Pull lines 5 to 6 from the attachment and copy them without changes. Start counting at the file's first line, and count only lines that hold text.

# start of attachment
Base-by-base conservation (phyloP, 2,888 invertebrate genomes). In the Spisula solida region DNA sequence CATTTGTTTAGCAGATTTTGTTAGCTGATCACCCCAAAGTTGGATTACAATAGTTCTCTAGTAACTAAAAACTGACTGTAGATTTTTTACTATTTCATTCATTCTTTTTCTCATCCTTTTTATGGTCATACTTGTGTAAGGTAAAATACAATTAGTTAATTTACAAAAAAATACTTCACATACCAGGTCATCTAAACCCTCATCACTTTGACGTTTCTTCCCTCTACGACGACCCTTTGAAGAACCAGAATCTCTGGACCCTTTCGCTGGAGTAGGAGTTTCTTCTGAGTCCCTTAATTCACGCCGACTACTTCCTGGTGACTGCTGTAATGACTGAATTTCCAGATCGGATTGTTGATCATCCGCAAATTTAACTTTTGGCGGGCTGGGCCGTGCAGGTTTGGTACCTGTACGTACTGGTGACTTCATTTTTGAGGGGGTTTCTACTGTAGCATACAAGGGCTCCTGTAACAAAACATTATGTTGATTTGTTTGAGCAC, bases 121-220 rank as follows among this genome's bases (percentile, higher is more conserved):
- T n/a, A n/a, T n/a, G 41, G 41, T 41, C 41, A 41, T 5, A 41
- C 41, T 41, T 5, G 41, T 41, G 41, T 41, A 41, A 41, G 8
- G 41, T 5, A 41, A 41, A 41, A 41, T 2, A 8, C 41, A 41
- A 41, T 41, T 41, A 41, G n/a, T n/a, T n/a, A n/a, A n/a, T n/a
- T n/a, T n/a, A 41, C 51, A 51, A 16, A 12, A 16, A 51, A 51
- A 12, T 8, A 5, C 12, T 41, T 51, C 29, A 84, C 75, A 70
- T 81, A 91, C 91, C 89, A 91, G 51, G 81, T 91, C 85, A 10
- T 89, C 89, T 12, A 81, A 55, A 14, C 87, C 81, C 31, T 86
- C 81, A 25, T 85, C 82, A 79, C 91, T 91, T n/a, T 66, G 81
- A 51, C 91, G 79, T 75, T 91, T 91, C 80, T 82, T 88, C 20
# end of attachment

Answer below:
- A 41, T 41, T 41, A 41, G n/a, T n/a, T n/a, A n/a, A n/a, T n/a
- T n/a, T n/a, A 41, C 51, A 51, A 16, A 12, A 16, A 51, A 51